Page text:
AFTER a two-hour hearing yesterday before a courtroom filled with onlookers, teenage blogger Amos Yee was told that he would find out his fate next Tuesday.
The 16-year-old had pleaded not guilty to uploading an obscene image and intending to hurt the feelings of Christians in a YouTube video. But the prosecution, calling it a "simple" case, urged that he be convicted on both charges.
"The defence says the image is not obscene, but it plainly is," said Deputy Public Prosecutor Hay Hung Chun. "The defence says the accused did not deliberately intend to wound the religious feelings of Christians but he plainly did."
The image in question that Yee posted on March 28 was an illustration of two people having sex, on which he superimposed the images of Singapore's founding Prime Minister Lee Kuan Yew and former British prime minister Margaret Thatcher.
One of Yee's three lawyers, Mr Ervin Tan, argued that for an image to be obscene, it has to have a tendency to "deprave and corrupt" those who see it. But this was not the case here.
"The image is a line drawing which the accused found online. There is no colour, no facial features, and no genitals depicted. It simply shows the shape of two humans in what appears to be a sexual position."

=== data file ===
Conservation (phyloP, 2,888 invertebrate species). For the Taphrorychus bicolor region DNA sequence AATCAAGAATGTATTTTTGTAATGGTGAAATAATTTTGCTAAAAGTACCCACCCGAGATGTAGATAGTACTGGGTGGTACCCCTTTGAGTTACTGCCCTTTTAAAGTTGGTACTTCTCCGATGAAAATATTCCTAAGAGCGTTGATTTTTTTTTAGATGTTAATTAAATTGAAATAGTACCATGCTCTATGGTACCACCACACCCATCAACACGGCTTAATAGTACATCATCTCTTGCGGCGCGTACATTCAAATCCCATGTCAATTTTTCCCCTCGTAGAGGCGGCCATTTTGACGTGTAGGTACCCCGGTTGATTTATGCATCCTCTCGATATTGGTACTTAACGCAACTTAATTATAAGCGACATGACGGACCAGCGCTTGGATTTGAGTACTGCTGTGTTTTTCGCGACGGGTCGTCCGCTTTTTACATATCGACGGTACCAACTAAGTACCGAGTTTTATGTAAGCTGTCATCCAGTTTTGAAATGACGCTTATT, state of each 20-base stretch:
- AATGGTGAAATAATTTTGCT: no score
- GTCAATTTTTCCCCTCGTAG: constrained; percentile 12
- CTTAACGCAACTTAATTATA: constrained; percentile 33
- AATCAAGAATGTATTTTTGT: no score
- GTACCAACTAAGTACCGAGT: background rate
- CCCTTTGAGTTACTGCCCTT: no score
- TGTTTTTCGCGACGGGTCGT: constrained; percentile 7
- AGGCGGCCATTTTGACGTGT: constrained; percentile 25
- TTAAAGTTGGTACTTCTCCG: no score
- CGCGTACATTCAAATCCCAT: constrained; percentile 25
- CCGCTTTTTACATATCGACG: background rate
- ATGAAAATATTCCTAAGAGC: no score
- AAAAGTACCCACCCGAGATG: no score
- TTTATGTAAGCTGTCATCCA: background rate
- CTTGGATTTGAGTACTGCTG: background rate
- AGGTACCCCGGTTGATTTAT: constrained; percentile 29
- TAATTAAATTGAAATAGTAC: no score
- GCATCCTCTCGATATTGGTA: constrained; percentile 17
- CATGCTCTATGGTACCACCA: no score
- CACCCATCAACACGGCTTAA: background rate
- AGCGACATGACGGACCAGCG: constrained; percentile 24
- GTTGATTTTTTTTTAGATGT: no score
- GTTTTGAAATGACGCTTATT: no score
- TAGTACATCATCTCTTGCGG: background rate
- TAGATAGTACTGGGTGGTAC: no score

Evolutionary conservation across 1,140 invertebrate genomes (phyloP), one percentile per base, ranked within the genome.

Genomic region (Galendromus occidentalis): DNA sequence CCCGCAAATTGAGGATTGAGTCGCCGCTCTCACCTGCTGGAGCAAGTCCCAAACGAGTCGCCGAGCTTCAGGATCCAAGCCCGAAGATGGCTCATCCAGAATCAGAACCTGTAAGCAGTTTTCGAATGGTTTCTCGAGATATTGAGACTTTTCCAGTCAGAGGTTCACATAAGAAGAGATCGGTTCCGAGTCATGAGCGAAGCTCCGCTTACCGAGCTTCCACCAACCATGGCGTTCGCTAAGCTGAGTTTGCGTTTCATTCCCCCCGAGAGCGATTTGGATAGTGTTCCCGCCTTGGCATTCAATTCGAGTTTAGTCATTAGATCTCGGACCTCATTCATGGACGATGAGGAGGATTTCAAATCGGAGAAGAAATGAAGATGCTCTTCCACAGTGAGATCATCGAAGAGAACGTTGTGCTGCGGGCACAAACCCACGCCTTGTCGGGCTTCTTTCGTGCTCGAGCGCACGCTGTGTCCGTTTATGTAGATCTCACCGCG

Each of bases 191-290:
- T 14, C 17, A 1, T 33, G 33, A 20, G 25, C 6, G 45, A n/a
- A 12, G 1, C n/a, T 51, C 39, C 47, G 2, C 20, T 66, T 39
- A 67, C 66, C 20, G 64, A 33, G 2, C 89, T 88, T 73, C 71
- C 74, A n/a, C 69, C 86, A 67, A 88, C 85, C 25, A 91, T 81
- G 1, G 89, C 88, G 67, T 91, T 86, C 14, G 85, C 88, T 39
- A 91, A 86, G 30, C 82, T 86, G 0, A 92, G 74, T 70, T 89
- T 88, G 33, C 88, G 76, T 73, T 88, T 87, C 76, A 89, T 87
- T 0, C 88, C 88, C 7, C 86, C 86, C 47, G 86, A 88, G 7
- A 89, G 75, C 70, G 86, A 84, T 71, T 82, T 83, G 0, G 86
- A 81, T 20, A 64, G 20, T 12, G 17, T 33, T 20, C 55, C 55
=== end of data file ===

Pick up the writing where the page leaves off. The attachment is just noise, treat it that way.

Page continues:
The original image that Yee used is the type used by magazines such as Women's Health to educate its readers, he added.
Instead, he argued that the main complaints with the image were that it was in poor taste and its timing was insensitive, coming so soon after Mr Lee's death.
But DPP Hay argued that the image - a gratuitous depiction of sexual activity - was used as nothing more than a joke to make fun of others. And measured against the "acceptable boundaries of public morality", the sexual act that was depicted - when not for scientific, educational or medical purposes - had the tendency to corrupt or deprave viewers.
As for the video that was posted on March 27, defence lawyer Chong Jia Hao pointed out that no Christian leader has stepped forward to complain. Instead, he highlighted how police reports lodged against Yee focused on the hurt caused by the way he had criticised Mr Lee.
The lawyer also argued that "Section 298 (of the Penal Code) is not a blasphemy law", and that it has to allow for legitimate and even robust criticism of religion.
But DPP Hay argued that Yee's comments went far beyond fair discussion. He "was offering, under the guise of critical discussion, intentional insults (against Christianity)... exacerbated by a mocking tone...", he said.
And he pointed out that not only has Yee refused to take down the offensive posts, but he has also clearly admitted in his police statement that they were "offensive and promoted ill-will and hostility among Singaporeans".